Dec 7 (Reuters) – A U.S. judge on Wednesday sentenced Ramesh “Sunny” Balwani, the former president of Theranos Inc, to 12 years and 11 months in prison for his involvement in the blood-testing startup’s investors led by Elizabeth Holmes spokeswoman. He was accused of cheating patients. The US Attorney’s Office confirmed.
US District Judge Edward Davila in San Jose, California, sentenced Balwani, who was convicted by a jury in July of two counts of conspiracy and 10 counts of fraud.
Prosecutors said Balwani, 57, conspired with Holmes, 38, to make Silicon Valley investors believe that the company had acquired tiny machines that could make medical diagnostic tests from a small amount of blood. can accurately run a wide range of
Meanwhile, the company relied on traditional methods to secretly run tests and provide false results to patients, prosecutors said.
Holmes, who started the company as a college student and became its public face, was indicted in 2018 along with Balwani, her former romantic partner.
Davila later allowed each a separate trial after Holmes said she would take the stand and testify that Balwani was abusive in their relationship. He has denied the allegations.
Holmes was convicted in January on four counts of fraud and conspiracy but was acquitted of defrauding patients.
Davila sentenced Holmes to 11-1/4 years in prison at a hearing last month, calling Theranos “blundered by untruths, misrepresentations, plain arrogance and lies.”
Prosecutors later argued that Balwani should have been jailed for 15 years, saying he knew Theranos’ tests were flawed by overseeing the company’s laboratory operations, and “prioritised Theranos’ financial health over the actual health of patients.” decided to give.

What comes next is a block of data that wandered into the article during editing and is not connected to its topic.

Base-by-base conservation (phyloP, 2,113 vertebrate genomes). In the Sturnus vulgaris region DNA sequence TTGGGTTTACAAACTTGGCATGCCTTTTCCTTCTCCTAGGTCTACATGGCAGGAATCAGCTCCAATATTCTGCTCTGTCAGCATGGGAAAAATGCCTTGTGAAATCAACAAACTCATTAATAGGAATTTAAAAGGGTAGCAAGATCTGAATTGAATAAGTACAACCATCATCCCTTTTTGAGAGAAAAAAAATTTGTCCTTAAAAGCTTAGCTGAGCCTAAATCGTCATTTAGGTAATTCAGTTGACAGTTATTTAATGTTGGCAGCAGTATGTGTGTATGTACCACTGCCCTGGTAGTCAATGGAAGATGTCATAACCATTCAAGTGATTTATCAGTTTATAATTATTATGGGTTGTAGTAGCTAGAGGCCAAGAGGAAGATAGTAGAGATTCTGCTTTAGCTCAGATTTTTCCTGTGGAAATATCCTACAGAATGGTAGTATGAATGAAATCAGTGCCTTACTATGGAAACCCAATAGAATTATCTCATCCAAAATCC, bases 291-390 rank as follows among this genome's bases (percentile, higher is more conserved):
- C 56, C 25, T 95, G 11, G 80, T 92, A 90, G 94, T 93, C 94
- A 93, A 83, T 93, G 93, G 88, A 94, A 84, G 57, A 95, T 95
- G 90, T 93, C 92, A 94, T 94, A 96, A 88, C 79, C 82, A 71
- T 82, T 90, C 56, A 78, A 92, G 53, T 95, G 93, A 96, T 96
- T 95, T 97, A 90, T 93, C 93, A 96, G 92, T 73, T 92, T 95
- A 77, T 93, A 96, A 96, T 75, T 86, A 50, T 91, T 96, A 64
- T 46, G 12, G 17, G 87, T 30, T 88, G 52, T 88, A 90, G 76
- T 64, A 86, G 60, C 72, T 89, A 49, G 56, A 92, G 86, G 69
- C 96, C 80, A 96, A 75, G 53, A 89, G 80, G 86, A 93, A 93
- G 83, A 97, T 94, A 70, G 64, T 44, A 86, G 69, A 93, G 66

The probation office had recommended a nine-year sentence.
Balwani’s lawyers asked for a sentence of probation, arguing that he sought to make the world a better place through Theranos and was not motivated by fame or greed.
Once valued at $9 billion, Theranos is changing how patients receive diagnoses by replacing traditional laboratories with tiny machines envisioned for use in homes, drug stores and even on the battlefield. promised to bring revolution.
The company collapsed in 2015 after a series of Wall Street Journal articles called into question its technology.
The case is US v. Balwani, US District Court, Northern District of California, No. 18-cr-00258.
Reporting by Jody Godoy in New York; Editing by Nolene Walder and Bill Bercott
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